Letters and Manuscripts — Volume 9 (1894)


Lt 40b, 1894

Jones, C. H.

Per Ardua, Williams St., Granville, New South Wales, Australia

May 14, 1894

Portions of this letter are published in 7MR 52.

C. H. Jones
Oakland, California

Dear Brother,

I sent your letter by last Monday’s mail, and will now add a few lines, for I did not mention some things of which it is essential to speak. Will you please inform me how my account stands at the Pacific Press? I want to know what decision Brother Leininger is going to make in regard to my Healdsburg property. If he does not take the place, what does he propose to do? Brother Lockwood must have his interest, for he depends on it. I have just received a letter from him saying that he has drawn on my account seventy-five dollars. I think that Brother Lockwood has drawn on my account; but if Brother Leininger has money in the office, would it not be proper for the office to advance to Brother Lockwood the money from Brother Leininger’s loan? I suggest this. If Brother Leininger desires my property, let him state the fact plainly, that I may know how to act. If he does not propose to take it, then I must know; for the money in my trust (from Brother Lockwood) calls for seven per cent interest. I want this interest stopped, if it can be done consistently. I wish to know if I have enough money in the office to pay the principal. Please ascertain in regard to these things if possible. 9LtMs, Lt 40b, 1894, par. 1

Now, in regard to the Scott note: I am in great need of the money, and I hope the matter will receive careful attention. There is much need of means here, and now is the time to work with all diligence. 9LtMs, Lt 40b, 1894, par. 2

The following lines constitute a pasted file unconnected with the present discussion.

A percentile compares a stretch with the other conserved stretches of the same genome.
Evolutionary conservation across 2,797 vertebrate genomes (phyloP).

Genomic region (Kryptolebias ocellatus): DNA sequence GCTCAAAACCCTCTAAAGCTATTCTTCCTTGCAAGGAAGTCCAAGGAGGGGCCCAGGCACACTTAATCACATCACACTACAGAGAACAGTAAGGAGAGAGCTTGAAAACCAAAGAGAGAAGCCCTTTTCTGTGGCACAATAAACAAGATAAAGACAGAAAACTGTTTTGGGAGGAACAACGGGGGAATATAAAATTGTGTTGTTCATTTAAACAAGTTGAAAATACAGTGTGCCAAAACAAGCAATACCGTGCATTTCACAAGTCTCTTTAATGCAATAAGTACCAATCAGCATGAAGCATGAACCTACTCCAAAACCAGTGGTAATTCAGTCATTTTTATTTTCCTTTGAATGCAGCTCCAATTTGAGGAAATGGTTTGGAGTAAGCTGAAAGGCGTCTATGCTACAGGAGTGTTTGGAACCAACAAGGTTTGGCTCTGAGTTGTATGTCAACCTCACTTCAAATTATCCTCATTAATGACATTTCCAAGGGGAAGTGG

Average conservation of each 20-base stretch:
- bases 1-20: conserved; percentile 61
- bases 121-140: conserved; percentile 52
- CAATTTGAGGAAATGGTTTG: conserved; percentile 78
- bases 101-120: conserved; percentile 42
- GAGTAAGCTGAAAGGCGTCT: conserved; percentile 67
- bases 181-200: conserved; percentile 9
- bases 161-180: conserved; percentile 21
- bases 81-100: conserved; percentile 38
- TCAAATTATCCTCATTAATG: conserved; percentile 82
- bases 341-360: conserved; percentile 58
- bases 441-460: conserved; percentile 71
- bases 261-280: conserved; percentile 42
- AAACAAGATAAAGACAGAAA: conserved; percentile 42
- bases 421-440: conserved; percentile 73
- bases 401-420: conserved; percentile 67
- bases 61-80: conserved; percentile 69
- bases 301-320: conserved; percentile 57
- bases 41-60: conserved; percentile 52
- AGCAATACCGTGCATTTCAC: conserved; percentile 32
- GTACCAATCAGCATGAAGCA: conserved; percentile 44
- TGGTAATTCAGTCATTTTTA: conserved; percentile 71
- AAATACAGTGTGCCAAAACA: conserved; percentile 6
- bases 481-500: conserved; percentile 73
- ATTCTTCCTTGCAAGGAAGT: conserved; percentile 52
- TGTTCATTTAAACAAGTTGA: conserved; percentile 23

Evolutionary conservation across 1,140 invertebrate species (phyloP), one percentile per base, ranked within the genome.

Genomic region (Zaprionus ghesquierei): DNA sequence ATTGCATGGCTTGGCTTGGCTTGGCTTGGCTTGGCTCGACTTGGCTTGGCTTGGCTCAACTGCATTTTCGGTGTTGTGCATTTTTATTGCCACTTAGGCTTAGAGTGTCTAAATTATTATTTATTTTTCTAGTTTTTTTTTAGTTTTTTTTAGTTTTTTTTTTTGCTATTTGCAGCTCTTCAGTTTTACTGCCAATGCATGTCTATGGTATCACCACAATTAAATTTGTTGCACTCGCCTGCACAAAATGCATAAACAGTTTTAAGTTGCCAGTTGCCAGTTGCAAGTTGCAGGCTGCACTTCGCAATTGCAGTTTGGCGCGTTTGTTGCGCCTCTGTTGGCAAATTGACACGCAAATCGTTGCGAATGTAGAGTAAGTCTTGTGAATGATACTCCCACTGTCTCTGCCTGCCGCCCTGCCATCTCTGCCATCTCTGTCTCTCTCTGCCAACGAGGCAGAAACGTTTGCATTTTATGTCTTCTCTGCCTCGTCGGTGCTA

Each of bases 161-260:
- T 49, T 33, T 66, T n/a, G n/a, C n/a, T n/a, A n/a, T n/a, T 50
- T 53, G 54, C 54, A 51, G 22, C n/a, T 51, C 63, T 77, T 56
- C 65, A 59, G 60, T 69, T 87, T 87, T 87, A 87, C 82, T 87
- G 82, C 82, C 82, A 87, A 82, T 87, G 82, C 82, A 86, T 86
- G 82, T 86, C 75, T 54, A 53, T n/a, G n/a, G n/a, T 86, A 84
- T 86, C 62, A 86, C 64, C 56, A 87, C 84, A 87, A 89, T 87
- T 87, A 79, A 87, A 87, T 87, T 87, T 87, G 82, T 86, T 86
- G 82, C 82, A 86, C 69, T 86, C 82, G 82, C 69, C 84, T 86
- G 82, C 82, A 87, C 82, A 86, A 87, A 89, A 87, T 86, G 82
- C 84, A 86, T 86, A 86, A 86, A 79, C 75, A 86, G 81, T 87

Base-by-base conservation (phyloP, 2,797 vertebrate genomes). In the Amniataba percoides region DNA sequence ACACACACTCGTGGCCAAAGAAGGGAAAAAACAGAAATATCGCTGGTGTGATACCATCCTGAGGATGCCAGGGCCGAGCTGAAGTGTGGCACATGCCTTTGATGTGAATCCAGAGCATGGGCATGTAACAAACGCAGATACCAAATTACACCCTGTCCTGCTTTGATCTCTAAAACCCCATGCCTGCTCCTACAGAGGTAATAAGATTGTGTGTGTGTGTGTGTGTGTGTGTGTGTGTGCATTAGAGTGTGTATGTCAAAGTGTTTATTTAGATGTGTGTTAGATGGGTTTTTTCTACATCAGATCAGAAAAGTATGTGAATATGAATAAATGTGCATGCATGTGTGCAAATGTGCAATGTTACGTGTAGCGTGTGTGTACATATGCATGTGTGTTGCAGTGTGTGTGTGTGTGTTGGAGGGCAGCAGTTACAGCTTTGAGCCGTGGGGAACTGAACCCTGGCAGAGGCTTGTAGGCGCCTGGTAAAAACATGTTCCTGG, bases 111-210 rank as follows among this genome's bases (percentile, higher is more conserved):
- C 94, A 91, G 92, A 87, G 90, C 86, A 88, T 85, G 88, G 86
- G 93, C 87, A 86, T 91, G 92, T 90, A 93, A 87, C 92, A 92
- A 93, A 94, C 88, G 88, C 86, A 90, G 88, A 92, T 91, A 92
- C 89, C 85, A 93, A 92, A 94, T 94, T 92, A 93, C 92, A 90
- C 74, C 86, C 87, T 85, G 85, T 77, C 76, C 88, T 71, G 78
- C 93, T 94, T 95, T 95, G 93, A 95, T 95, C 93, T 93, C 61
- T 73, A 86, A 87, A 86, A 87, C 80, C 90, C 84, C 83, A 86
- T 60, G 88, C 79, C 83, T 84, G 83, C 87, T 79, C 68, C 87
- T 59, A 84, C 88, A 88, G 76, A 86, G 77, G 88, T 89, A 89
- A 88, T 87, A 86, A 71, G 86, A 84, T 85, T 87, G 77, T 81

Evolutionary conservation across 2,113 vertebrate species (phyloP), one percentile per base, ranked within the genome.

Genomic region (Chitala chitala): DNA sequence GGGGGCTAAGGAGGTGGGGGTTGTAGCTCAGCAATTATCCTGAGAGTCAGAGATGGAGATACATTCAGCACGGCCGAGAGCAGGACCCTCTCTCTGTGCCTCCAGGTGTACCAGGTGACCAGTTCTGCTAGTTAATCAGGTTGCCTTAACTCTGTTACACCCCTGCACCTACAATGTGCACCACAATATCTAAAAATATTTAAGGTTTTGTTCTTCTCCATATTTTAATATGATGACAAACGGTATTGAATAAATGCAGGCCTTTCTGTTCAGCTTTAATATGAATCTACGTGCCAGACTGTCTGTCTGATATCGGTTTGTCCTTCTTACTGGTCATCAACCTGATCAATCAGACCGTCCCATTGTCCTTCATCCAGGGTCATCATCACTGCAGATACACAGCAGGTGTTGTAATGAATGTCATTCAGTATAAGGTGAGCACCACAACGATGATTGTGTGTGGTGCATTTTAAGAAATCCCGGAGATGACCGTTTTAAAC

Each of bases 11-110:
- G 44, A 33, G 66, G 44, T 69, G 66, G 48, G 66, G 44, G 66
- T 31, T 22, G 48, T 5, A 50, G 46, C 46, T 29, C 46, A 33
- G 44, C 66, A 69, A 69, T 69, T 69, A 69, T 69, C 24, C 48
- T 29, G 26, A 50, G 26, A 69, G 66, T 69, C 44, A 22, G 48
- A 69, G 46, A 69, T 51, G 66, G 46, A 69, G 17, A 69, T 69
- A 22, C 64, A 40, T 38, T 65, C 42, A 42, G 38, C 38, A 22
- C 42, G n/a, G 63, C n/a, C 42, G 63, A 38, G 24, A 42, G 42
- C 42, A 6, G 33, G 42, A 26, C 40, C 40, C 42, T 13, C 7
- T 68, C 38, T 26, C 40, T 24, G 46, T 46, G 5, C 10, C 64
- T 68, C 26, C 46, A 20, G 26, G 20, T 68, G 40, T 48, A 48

The persecution of two of our brethren of one of the neighboring churches, and the sentence requiring them to pay a fine or be placed in the stocks, has created such indignation in the public mind that the people are ready to hear, and are calling for the reasons of our faith. This persecution has resulted for the truth rather than against it. Our brethren refused to pay the fine, and the alternative was the stocks, but the authorities have no such instruments of torture. They forced one brother to pay the fine, by seizing upon his horse and cart, leaving him no chance to get home, so he had to hand over the money. The other brother has no property they can attach, and refuses to pay the fine; so here the matter stands. 9LtMs, Lt 40b, 1894, par. 3

Brethren Daniells and Smith arrived this morning from Melbourne, and went on to Sydney after stopping off a train, in order to take breakfast with us. They go to see certain lands offered us for school and village settlement. Fifteen hundred acres of land are offered us very cheap, but the surroundings are not what we would choose, so far as inhabitants are concerned; there is a settlement of ignorant Catholics a few miles from the land in question. 9LtMs, Lt 40b, 1894, par. 4

Brethren Daniells and Smith report that no less than one hundred have accepted the truth in and around Melbourne as a result of the camp meeting and the efforts made since. And yet much more labor is called for in Melbourne and its suburbs. Next Sunday a grand meeting is to be held by ministers in Williamstown to expose Mrs. White. Our sentinels will be on hand. 9LtMs, Lt 40b, 1894, par. 5

With much love to your family. 9LtMs, Lt 40b, 1894, par. 6

P.S. Please do nothing about settling the notes for Brother Lockwood until I hear from him what he wishes me to do in the matter. 9LtMs, Lt 40b, 1894, par. 7